By Mary Lynn Powersh
GREENVILLE – After 110 years, St. Joseph Church is receiving a new roof, thanks to the generosity of a parishioner’s estate. The roof which is slate-based tile is being replaced with genuine slate with a barrier underneath to help protect the church within from any water damage.
For some time now, the parishioners have been raising money for these repairs. The leaks have gotten more numerous as time has passed. Unfortunately, the century-old nails holding the tiles have rusted, causing the tiles to become dislodged. Tiles have fallen or just become barely hanging.
The spire, which is 126 feet high, was struck by lightning in 1915 and burned. One fearless fireman scaled the spire to rescue the cross on the top. For this repair, workers use a crane with a basket to get to the roof. They cut and hang each tile individually from the basket.
The church was completed in 1908 and financied by Father Paul Korstenbroek, a Dutch nobleman prior to entering the priesthood. It contains 16 exceptional mouth-blown stained glass windows in the Munich Pictorial Style, created by the Emile Frei Studios of Munich, Germany. In 2015, St. Joseph Church was added to the National Register of Historic Places.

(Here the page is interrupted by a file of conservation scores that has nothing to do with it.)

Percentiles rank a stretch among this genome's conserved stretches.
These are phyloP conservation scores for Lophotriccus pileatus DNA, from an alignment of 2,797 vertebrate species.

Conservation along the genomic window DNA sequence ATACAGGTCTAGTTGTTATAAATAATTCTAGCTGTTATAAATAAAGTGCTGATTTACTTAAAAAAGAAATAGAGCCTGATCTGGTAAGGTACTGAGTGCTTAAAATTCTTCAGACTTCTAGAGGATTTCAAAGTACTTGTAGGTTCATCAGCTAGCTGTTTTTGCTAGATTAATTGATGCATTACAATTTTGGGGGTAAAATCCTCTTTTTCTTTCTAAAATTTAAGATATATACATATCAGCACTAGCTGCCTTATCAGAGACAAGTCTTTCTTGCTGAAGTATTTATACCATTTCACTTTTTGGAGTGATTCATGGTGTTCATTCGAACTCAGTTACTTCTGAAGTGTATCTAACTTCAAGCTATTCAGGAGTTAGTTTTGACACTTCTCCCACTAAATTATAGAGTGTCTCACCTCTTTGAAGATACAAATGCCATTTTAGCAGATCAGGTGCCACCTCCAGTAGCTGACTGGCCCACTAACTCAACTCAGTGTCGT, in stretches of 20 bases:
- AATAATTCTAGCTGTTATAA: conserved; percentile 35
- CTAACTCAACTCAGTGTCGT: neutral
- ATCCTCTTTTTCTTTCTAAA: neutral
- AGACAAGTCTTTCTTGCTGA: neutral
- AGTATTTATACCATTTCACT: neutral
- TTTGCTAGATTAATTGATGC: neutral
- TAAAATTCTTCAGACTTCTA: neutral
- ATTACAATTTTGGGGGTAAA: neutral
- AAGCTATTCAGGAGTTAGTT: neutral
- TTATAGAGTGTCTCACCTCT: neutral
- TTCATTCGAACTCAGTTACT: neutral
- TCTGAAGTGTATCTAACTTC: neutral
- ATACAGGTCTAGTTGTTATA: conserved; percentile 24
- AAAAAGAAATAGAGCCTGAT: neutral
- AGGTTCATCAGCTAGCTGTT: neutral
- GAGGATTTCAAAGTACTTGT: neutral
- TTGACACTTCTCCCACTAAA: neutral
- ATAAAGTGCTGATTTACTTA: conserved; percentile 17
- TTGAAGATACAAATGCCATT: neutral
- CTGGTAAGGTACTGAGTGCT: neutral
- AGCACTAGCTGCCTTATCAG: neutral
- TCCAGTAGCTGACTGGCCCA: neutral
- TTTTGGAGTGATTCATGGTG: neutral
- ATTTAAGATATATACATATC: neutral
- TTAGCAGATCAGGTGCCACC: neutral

A major restoration in 2007/2008 to the interior of the church included new paint, new interior and exterior doors, and the updated sound and lighting systems. Additionally, the side altars, which had been walled closed after Vatican II, were opened and restored. The Rose window in the front of the ediface, which had come from a little frame church built in 1874 on the Main Street location, was removed and restored. Many other small but important updates were made at that time.
This restoration on the church will take about four months to complete and the parish community looks forward to another one hundred years of service.
(Mary Lynn Powers is a member of the restoration committee at Greenville St. Joseph Parish.)